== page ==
As a nation, what do we want to be known as? How do we re-engineer another evolution? How do we maintain a sense of personal freedom in the process of crafting a synthesis of "national identity and freedom?" Will the Internet be the great deconstructor of such an identity, once we forget it?

[Read the rest at Malaysiakini)

If you enjoyed this post from Azly Rahman, I suggest you also read an excellent essay I found on Azly's blog titled "A Malay View of Ketuanan Melayu."


Anonymous said...

good article

Tunku Halim said...

Interesting article. Malaysia's future will be even more interesting.

Anonymous said...

his articles are always so boring

Starmandala said...

Hello Reena! Nice to 'meet' you :-)

Long time no high-five, Halim!

Anonymouse, Azly is an Academic, not a Writer. The Academic is to the Writer as the Priest to the Shaman. Just as you will find rogue Shamans, you'll also stumble occasionally on a maverick Academic. Rogue Shaman not so good. Maverick Academic very good! :-)

zerol said...


Brilliant indeed. Simple English would be better though. Jenuh teman nok tangkap maknenye.


brunostatia said...

good article..but there is room for improvement..

Anonymous said...

Azly, were school maates long time ago...anyway, i see that it is the same you - holding fast to extracts from western philosophical tomes as munitions for your pieces.

Fair to say you have all the rights to speak your mind, but have you ever occasioned to ponder if your philo-so-smart-thinking articles reach the lowly-read folks in the boondocks like kati, changloon, parit kasa and such?

would you not think that you are being selfish, too, by hiding in the U.S. rather than be back here to fight and face the changes like a true man?

We did...

Konkek Najib said...

Not this guy again!

Konkek Najib said...

This dude is a con-man. Check out all the discussions about him and his wifey and how they conned UUM, and how they go around claiming to be hot-shots when in reality they're failures.





Check out his EdD thesis, on guess what topic? Cyberjaya, lol.

Anonymous said...

Those you agree with are brilliant, those you disagree with are scum.

Starmandala said...

Ha ha, Konkek Najib, great User ID there! Thanks for providing all those links which I just checked out. Obviously, the plot is thicker than I knew (which was absolutely nothing apart from what I have read from Azly Rahman's blog thus far, and I have generally been impressed with the man's ability to think, feel and articulate). The issue here seems to be a prime example of BN's best-laid plans going awry. They want to foster a new generation of Malay intellectuals and academics, so they offer a slew of scholarships in the hope that the shotgun effect will produce a few hits amidst a host of misses. But, alas, they can't stand it when one of their rare hits turns out to be somewhat maverick in spirit - the fella refuses to toe the BN line by signing that outrageous Akujanji pledge to not rock the BN boat! The RM1.25 million debt is not extraordinary considering the costs of sponsoring two PhD students in the US. I wonder how many MARA student loans have actually been repaid over the last 20 years? I suspect the total would be in the billions, so what Azly and Mutiara owe appears merely a speck that would normally be written off if only they would behave like kosher BN Bumoids. Anyway, I don't want to get entangled in the complexities of Azly and Mutiara's battle with UUM.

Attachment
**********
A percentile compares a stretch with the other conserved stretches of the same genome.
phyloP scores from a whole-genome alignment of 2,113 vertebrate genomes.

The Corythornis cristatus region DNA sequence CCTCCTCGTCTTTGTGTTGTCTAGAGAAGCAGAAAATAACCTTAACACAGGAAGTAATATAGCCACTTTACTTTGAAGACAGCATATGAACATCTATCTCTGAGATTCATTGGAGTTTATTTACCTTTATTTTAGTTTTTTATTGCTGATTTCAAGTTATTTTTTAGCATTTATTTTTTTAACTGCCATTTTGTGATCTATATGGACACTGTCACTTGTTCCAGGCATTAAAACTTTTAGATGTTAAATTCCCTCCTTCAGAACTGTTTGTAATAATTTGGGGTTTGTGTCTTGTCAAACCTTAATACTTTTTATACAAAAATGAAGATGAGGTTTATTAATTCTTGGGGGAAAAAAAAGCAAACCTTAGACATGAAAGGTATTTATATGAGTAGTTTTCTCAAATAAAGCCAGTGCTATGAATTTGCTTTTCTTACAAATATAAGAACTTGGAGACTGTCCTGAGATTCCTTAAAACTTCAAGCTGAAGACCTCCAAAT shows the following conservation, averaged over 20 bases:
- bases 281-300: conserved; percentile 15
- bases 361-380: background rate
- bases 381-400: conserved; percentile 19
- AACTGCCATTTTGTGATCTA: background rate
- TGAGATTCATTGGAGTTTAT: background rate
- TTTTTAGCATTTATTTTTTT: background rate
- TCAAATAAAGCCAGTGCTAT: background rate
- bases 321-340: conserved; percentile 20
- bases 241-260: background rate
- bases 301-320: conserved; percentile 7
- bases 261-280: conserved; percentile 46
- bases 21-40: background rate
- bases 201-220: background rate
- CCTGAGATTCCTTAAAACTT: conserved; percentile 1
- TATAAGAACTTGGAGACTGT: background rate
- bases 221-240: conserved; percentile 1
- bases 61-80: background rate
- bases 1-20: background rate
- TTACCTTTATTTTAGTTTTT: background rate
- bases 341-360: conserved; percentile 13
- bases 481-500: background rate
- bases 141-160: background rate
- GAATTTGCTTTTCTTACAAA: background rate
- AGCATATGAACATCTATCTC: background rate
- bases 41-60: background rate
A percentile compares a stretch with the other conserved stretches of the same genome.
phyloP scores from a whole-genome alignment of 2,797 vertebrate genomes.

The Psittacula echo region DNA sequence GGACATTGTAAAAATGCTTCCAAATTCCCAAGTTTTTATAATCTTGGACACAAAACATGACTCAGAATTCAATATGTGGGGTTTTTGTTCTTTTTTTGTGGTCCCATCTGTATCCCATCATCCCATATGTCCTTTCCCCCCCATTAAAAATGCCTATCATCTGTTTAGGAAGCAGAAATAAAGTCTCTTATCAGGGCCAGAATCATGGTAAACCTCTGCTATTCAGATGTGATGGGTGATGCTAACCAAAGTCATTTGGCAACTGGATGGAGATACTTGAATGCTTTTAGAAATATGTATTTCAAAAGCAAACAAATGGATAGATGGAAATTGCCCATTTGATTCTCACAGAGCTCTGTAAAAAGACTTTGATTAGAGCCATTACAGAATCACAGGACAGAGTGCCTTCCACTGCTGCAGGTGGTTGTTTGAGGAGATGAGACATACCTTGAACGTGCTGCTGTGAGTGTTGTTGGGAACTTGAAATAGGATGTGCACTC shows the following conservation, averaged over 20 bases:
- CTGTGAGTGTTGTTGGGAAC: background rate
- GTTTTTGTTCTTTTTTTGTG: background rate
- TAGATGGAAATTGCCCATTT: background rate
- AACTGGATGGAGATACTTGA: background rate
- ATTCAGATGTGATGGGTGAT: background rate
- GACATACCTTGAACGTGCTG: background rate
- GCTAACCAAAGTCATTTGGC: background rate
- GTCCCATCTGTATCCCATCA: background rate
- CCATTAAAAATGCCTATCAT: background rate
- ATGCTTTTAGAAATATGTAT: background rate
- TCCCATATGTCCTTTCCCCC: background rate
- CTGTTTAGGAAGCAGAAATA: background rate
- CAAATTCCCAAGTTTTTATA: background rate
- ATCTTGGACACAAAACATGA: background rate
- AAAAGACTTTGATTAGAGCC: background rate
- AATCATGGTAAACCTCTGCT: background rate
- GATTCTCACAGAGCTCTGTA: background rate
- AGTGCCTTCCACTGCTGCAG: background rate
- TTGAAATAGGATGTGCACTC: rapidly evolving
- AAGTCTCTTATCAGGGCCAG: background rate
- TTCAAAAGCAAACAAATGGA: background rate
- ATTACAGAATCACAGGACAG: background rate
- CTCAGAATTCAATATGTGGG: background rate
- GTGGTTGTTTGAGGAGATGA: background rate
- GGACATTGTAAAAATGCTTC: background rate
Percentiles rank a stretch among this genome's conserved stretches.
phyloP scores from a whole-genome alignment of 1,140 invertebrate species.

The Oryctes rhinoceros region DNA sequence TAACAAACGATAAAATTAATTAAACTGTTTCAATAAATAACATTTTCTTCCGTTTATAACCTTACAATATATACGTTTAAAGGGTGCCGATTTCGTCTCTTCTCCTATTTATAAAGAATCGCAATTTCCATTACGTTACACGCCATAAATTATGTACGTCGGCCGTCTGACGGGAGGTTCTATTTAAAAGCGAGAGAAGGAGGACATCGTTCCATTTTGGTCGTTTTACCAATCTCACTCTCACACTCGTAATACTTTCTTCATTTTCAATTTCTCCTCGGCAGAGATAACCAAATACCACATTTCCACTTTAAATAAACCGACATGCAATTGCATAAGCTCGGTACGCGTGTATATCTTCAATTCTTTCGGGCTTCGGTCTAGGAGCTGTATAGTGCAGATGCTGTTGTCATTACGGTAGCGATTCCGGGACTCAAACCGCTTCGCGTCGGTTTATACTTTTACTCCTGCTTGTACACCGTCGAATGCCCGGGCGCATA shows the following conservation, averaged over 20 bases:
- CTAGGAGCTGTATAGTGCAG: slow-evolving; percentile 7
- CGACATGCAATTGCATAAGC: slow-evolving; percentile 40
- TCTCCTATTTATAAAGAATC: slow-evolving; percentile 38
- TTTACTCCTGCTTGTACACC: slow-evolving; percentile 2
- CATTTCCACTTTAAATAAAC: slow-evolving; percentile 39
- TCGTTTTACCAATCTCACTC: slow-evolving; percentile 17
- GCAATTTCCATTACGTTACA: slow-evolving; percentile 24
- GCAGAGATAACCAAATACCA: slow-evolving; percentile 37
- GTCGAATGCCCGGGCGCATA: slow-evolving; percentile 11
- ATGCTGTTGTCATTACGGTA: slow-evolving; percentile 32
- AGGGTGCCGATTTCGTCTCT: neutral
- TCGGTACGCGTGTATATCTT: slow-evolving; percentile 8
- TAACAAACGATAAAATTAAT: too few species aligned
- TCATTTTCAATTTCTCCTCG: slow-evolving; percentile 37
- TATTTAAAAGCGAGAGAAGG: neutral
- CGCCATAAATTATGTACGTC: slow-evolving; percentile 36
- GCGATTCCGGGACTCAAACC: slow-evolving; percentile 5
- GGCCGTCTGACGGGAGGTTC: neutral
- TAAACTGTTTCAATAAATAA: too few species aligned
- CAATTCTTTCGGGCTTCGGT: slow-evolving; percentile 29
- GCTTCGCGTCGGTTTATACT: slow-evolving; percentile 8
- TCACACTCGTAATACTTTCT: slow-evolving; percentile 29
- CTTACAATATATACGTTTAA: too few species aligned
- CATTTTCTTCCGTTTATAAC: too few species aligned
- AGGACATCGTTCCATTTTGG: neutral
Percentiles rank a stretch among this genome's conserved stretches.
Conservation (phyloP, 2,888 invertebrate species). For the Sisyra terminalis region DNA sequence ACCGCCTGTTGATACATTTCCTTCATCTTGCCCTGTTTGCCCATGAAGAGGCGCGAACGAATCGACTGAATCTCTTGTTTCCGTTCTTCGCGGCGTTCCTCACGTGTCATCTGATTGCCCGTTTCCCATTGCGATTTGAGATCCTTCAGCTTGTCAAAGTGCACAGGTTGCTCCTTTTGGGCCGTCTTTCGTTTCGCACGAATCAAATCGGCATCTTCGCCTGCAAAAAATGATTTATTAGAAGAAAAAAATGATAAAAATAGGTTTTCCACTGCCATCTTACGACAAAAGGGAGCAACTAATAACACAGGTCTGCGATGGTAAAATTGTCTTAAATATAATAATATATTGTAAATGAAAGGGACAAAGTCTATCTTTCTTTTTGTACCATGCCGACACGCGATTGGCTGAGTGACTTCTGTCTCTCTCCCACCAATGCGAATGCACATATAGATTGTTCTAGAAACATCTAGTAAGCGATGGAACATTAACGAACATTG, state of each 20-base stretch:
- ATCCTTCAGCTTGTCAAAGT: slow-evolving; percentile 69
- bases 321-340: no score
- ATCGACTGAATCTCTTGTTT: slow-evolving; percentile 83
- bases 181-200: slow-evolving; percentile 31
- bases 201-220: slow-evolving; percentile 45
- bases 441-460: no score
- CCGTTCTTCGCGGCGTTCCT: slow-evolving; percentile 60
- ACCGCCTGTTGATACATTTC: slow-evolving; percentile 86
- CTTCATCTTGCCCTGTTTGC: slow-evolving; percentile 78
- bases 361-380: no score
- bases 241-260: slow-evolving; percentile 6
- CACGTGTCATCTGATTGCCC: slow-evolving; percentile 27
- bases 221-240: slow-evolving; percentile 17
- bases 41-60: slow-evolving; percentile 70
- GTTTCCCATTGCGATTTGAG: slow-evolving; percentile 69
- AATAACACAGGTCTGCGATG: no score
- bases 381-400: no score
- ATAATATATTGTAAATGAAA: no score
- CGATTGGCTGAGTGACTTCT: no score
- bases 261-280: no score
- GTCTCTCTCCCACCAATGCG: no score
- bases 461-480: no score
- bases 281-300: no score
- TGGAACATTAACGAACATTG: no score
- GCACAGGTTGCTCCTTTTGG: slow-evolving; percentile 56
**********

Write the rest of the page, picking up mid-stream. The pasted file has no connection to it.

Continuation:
I liked what he wrote and put it up on this blog without knowing the
controversy aurrounding his "moral integrity" and so on. Judging from the fact that Azly Rahman continues to respond to attacks against him and his wife, I would think he is quite sincere in wanting to resolve the problem. After all, when you consider that an MP in Singapore gets paid several million dollars a year, what's a measly RM1.25 million? Maybe Azly should apply for Singapore PR and become Education Minister. Within a year he could settle his debt! A good mind and dedicated teacher is immeasurably valuable to any young nation like Malaysia (50 years in the evolution of a country means we haven't even arrived at puberty). In the course of my browsing I found this blogpost by another promising Malaysian academic, Ong Kian Ming.

In reference to the last comment by yet another Anonymous person (are you all clones or what? :-): that's a very perceptive quote, thank you. I shall add it to my personal collection!

Anonymous said...

You can call me Pemantau. I am watching you. I am aware of your Malay-hating and anti-Islam mind.

Starmandala said...

Aha! Silas the Albino returns as Pemantau! I'll recommend you for a raise. Would you like Musa Hassan's job?

Starmandala said...

Here's an interesting footnote: Azly Rahman's chief nemesis is the former Vice-Chancellor of UUM, Nordin Kardi, who was once head of the Biro Tatanegara (BTN) - Malaysia's own social engineering research & development unit, whose primary aim is to create a brave new breed of Malay ideologues
to populate all levels of Bumoid bureaucracy.